Sea Levels Rising Faster than Previously Expected

According to new research, sea-levels are rising 60 perfect faster than central projections made by the Intergovernmental Panel on Climate Change (IPCC).

Although current rising temperatures seem to be consistent with the IPCC’s projections in the fourth assessment report, satellite measurements are showing that sea-levels are rising at a rate of 3.2mm a year, which is quite a bit higher than the estimated 2mm a year in IPCC’s projections.

Since IPCC projections are being used more often in decision making, the researchers believe that these findings are important for tracking how previous projections match the accumulating observational data. The study, which has been published in IOP Publishing's journal Environmental Research Letters, involves an analysis of global temperatures and sea-level data over the past twenty years. The analysis is then compared to projections made in the IPCC’s third and fourth assessment reports.

Results were obtained by taking averages from the five available global land and ocean temperature series. After removing the three known factors that create short-term variability in global temperatures (solar variations, volcanic aerosols, and El Nino/Southern Oscillation), the researchers found that the current warming trend is 0.16°C per decade, which is very close to IPCC’s projections.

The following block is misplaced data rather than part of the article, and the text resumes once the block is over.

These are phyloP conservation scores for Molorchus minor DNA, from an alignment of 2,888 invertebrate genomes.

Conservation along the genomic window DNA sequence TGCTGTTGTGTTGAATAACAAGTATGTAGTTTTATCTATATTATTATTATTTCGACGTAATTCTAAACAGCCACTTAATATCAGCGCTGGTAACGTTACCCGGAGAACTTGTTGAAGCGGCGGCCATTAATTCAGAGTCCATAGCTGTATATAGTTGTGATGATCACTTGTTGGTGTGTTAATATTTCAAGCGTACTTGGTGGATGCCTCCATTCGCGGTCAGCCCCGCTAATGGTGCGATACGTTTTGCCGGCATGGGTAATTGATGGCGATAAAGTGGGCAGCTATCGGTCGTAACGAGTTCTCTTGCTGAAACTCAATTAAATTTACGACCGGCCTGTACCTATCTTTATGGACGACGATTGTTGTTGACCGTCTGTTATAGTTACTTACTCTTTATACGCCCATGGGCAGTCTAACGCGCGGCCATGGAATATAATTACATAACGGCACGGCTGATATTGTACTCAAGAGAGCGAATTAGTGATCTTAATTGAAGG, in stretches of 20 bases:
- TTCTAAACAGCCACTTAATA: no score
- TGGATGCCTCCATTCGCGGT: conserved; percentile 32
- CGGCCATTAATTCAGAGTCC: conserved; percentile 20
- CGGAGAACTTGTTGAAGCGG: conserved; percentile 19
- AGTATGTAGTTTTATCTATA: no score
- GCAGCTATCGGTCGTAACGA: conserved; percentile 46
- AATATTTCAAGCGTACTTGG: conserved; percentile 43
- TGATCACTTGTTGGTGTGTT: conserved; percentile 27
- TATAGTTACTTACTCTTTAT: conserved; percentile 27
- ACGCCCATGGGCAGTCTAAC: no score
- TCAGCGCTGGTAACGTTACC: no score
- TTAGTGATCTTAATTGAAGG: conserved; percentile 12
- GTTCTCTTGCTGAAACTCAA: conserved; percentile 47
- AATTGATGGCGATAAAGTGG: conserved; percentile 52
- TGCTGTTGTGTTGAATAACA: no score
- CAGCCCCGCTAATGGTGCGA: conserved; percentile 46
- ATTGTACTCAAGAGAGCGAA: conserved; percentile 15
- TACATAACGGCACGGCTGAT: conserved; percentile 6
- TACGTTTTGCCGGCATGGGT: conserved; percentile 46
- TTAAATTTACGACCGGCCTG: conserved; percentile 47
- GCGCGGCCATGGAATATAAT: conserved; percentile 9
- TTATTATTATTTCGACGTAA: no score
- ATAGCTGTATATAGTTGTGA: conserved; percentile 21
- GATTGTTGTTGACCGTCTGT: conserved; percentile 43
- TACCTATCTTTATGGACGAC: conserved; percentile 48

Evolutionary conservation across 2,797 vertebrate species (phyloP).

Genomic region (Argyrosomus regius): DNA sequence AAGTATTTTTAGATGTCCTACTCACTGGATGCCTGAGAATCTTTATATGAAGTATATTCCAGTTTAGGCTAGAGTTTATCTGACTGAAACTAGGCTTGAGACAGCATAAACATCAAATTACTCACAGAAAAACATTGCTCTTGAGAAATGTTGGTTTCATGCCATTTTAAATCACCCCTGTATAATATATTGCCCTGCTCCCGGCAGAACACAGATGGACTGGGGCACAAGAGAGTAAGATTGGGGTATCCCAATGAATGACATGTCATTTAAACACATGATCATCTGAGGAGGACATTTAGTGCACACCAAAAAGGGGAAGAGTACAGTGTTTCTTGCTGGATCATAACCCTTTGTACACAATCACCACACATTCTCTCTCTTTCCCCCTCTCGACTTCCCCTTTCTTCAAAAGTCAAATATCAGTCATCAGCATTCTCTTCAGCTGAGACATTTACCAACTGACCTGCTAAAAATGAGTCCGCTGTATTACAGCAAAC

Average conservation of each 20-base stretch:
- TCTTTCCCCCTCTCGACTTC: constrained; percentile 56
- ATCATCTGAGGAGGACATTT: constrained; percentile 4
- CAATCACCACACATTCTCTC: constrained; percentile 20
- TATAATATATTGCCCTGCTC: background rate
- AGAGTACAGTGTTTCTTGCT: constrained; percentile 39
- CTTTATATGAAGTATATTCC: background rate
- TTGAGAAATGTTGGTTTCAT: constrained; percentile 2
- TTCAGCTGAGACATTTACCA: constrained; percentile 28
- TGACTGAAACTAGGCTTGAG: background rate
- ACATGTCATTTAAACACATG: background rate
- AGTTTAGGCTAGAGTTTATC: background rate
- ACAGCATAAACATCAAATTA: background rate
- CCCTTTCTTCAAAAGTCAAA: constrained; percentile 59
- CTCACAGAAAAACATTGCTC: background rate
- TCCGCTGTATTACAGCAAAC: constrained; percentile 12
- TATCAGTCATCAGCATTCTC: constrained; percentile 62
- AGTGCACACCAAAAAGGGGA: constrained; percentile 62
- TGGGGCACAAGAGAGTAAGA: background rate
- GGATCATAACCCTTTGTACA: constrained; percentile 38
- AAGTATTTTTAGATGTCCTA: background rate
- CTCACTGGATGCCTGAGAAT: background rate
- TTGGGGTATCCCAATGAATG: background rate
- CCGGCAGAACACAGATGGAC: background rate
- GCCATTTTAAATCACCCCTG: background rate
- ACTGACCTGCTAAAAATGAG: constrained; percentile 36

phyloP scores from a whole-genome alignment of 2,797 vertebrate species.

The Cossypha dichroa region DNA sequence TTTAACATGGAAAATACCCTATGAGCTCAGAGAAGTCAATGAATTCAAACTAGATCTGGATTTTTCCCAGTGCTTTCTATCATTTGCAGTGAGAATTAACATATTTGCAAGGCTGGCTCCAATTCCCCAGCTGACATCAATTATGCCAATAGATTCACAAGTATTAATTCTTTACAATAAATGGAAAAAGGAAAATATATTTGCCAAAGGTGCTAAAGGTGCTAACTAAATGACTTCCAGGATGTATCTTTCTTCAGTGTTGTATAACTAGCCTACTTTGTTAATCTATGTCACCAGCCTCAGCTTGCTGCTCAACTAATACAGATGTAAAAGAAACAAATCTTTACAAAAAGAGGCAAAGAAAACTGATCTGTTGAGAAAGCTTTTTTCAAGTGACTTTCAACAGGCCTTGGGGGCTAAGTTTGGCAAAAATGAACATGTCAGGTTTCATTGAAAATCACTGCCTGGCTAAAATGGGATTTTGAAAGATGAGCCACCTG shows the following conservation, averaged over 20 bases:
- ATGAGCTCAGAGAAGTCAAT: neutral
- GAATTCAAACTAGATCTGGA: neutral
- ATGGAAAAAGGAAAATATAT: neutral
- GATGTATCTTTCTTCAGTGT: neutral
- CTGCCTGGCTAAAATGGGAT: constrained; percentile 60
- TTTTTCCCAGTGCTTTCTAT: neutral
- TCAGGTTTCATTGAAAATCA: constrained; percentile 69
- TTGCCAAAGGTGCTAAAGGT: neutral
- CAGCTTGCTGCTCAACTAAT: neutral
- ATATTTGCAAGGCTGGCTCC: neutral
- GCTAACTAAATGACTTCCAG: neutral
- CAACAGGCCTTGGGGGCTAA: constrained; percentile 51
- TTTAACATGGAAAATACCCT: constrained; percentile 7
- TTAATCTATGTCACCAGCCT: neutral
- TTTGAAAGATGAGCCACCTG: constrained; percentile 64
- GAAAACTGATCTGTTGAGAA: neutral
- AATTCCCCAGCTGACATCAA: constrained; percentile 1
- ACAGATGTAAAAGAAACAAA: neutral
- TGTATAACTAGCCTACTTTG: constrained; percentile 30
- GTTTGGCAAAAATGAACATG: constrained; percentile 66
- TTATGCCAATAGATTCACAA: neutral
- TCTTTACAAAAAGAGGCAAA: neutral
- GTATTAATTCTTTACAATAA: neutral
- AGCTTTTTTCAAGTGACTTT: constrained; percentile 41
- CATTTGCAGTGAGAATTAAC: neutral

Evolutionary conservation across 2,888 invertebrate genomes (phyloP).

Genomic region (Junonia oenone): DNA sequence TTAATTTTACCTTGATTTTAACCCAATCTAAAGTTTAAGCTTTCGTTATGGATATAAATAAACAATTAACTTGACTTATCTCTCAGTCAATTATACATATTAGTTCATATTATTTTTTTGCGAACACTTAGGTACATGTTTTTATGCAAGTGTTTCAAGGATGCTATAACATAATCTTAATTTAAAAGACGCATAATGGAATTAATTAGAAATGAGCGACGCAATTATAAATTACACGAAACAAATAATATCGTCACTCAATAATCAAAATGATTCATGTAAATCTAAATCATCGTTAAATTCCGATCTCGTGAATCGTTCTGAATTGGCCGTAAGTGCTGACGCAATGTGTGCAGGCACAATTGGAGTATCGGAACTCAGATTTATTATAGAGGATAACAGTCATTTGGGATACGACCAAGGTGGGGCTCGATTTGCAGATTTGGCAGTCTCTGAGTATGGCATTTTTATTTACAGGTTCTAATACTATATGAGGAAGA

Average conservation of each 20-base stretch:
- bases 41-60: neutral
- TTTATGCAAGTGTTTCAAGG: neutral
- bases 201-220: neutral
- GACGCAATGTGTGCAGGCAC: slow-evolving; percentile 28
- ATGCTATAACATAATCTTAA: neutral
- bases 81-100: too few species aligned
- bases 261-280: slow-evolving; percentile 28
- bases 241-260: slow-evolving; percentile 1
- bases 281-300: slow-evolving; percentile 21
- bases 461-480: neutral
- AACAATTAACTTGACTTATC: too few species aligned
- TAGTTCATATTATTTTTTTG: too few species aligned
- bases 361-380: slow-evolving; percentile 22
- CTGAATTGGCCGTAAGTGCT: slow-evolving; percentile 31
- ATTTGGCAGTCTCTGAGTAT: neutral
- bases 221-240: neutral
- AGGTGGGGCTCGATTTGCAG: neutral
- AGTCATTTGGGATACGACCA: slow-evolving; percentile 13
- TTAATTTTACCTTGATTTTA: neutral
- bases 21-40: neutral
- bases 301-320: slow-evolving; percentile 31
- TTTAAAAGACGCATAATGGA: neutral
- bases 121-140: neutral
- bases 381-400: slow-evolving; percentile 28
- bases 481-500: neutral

For sea-level rise, satellite measurements showed that the current increase rates are 60 percent faster than IPCC projections. The study also shows that it is very unlikely that the increased rate is down to internal variability in our climate system and also shows that non-climatic components of sea-level rise, such as water storage in reservoirs and groundwater extraction, do not have an effect on the comparisons made.

Lead author of the study, Stefan Rahmstorf, said: "This study shows once again that the IPCC is far from alarmist, but in fact has under-estimated the problem of climate change. That applies not just for sea-level rise, but also to extreme events and the Arctic sea-ice loss."